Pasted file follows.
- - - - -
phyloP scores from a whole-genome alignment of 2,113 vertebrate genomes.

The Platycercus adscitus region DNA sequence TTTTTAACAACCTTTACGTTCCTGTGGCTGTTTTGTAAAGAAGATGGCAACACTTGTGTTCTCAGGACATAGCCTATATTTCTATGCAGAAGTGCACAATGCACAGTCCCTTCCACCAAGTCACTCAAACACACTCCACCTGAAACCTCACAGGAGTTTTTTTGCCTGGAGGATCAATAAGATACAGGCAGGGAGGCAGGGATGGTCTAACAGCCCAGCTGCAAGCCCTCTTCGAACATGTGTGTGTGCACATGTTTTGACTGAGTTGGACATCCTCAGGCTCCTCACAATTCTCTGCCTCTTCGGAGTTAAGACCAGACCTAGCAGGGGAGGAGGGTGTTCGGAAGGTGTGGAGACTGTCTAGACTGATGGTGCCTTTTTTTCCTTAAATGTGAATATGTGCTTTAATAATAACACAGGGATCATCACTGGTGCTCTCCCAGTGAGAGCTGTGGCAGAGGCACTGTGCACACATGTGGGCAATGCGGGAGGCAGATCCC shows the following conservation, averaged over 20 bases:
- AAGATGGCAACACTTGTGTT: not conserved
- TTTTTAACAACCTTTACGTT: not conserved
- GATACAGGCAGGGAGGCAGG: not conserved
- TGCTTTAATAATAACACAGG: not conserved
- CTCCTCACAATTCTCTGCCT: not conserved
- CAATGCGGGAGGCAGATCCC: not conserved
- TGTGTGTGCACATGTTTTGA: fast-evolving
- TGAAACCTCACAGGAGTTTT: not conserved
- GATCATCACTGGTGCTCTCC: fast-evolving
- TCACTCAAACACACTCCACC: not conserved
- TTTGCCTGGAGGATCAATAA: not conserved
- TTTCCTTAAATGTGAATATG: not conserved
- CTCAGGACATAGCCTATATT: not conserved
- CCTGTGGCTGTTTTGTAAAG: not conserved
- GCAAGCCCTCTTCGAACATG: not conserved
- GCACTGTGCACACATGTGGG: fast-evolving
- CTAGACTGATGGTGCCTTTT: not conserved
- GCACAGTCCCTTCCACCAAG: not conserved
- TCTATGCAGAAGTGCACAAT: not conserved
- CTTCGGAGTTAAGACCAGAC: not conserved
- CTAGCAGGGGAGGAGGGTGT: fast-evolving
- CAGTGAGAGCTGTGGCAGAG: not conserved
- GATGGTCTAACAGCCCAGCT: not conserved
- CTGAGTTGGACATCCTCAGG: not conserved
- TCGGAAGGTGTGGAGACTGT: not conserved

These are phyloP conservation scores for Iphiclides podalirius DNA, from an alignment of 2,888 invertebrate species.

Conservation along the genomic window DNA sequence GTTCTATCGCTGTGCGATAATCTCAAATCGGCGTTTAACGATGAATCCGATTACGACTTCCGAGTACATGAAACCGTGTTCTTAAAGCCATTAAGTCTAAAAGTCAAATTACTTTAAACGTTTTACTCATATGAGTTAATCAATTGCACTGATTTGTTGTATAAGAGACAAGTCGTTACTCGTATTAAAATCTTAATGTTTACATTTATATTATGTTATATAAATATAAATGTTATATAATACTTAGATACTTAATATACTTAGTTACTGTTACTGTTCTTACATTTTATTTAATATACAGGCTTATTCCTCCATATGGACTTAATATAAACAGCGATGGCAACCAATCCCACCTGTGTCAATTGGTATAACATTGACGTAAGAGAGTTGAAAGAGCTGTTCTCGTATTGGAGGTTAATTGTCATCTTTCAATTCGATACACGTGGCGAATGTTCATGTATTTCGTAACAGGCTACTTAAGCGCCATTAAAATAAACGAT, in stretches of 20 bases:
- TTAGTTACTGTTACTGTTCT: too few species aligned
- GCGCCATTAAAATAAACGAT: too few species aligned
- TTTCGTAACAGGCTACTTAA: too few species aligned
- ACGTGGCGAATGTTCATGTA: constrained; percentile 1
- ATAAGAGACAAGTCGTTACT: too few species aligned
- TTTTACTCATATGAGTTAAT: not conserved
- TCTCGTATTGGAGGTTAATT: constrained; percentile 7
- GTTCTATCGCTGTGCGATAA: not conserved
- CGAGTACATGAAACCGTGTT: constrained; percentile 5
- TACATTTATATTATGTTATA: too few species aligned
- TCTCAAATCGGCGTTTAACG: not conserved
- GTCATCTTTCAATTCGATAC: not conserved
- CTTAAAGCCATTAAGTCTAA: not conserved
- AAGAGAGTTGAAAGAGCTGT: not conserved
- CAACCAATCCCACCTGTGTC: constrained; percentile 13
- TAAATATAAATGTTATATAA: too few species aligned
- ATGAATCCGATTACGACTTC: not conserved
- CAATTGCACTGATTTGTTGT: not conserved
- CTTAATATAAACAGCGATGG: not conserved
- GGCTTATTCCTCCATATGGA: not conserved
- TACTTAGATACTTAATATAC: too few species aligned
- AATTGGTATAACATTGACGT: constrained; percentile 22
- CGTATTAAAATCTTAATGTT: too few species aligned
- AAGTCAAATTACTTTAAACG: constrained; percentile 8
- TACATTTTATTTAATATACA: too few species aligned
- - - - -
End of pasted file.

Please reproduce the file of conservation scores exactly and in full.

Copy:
phyloP scores from a whole-genome alignment of 2,113 vertebrate genomes.

The Platycercus adscitus region DNA sequence TTTTTAACAACCTTTACGTTCCTGTGGCTGTTTTGTAAAGAAGATGGCAACACTTGTGTTCTCAGGACATAGCCTATATTTCTATGCAGAAGTGCACAATGCACAGTCCCTTCCACCAAGTCACTCAAACACACTCCACCTGAAACCTCACAGGAGTTTTTTTGCCTGGAGGATCAATAAGATACAGGCAGGGAGGCAGGGATGGTCTAACAGCCCAGCTGCAAGCCCTCTTCGAACATGTGTGTGTGCACATGTTTTGACTGAGTTGGACATCCTCAGGCTCCTCACAATTCTCTGCCTCTTCGGAGTTAAGACCAGACCTAGCAGGGGAGGAGGGTGTTCGGAAGGTGTGGAGACTGTCTAGACTGATGGTGCCTTTTTTTCCTTAAATGTGAATATGTGCTTTAATAATAACACAGGGATCATCACTGGTGCTCTCCCAGTGAGAGCTGTGGCAGAGGCACTGTGCACACATGTGGGCAATGCGGGAGGCAGATCCC shows the following conservation, averaged over 20 bases:
- AAGATGGCAACACTTGTGTT: not conserved
- TTTTTAACAACCTTTACGTT: not conserved
- GATACAGGCAGGGAGGCAGG: not conserved
- TGCTTTAATAATAACACAGG: not conserved
- CTCCTCACAATTCTCTGCCT: not conserved
- CAATGCGGGAGGCAGATCCC: not conserved
- TGTGTGTGCACATGTTTTGA: fast-evolving
- TGAAACCTCACAGGAGTTTT: not conserved
- GATCATCACTGGTGCTCTCC: fast-evolving
- TCACTCAAACACACTCCACC: not conserved
- TTTGCCTGGAGGATCAATAA: not conserved
- TTTCCTTAAATGTGAATATG: not conserved
- CTCAGGACATAGCCTATATT: not conserved
- CCTGTGGCTGTTTTGTAAAG: not conserved
- GCAAGCCCTCTTCGAACATG: not conserved
- GCACTGTGCACACATGTGGG: fast-evolving
- CTAGACTGATGGTGCCTTTT: not conserved
- GCACAGTCCCTTCCACCAAG: not conserved
- TCTATGCAGAAGTGCACAAT: not conserved
- CTTCGGAGTTAAGACCAGAC: not conserved
- CTAGCAGGGGAGGAGGGTGT: fast-evolving
- CAGTGAGAGCTGTGGCAGAG: not conserved
- GATGGTCTAACAGCCCAGCT: not conserved
- CTGAGTTGGACATCCTCAGG: not conserved
- TCGGAAGGTGTGGAGACTGT: not conserved

These are phyloP conservation scores for Iphiclides podalirius DNA, from an alignment of 2,888 invertebrate species.

Conservation along the genomic window DNA sequence GTTCTATCGCTGTGCGATAATCTCAAATCGGCGTTTAACGATGAATCCGATTACGACTTCCGAGTACATGAAACCGTGTTCTTAAAGCCATTAAGTCTAAAAGTCAAATTACTTTAAACGTTTTACTCATATGAGTTAATCAATTGCACTGATTTGTTGTATAAGAGACAAGTCGTTACTCGTATTAAAATCTTAATGTTTACATTTATATTATGTTATATAAATATAAATGTTATATAATACTTAGATACTTAATATACTTAGTTACTGTTACTGTTCTTACATTTTATTTAATATACAGGCTTATTCCTCCATATGGACTTAATATAAACAGCGATGGCAACCAATCCCACCTGTGTCAATTGGTATAACATTGACGTAAGAGAGTTGAAAGAGCTGTTCTCGTATTGGAGGTTAATTGTCATCTTTCAATTCGATACACGTGGCGAATGTTCATGTATTTCGTAACAGGCTACTTAAGCGCCATTAAAATAAACGAT, in stretches of 20 bases:
- TTAGTTACTGTTACTGTTCT: too few species aligned
- GCGCCATTAAAATAAACGAT: too few species aligned
- TTTCGTAACAGGCTACTTAA: too few species aligned
- ACGTGGCGAATGTTCATGTA: constrained; percentile 1
- ATAAGAGACAAGTCGTTACT: too few species aligned
- TTTTACTCATATGAGTTAAT: not conserved
- TCTCGTATTGGAGGTTAATT: constrained; percentile 7
- GTTCTATCGCTGTGCGATAA: not conserved
- CGAGTACATGAAACCGTGTT: constrained; percentile 5
- TACATTTATATTATGTTATA: too few species aligned
- TCTCAAATCGGCGTTTAACG: not conserved
- GTCATCTTTCAATTCGATAC: not conserved
- CTTAAAGCCATTAAGTCTAA: not conserved
- AAGAGAGTTGAAAGAGCTGT: not conserved
- CAACCAATCCCACCTGTGTC: constrained; percentile 13
- TAAATATAAATGTTATATAA: too few species aligned
- ATGAATCCGATTACGACTTC: not conserved
- CAATTGCACTGATTTGTTGT: not conserved
- CTTAATATAAACAGCGATGG: not conserved
- GGCTTATTCCTCCATATGGA: not conserved
- TACTTAGATACTTAATATAC: too few species aligned
- AATTGGTATAACATTGACGT: constrained; percentile 22
- CGTATTAAAATCTTAATGTT: too few species aligned
- AAGTCAAATTACTTTAAACG: constrained; percentile 8
- TACATTTTATTTAATATACA: too few species aligned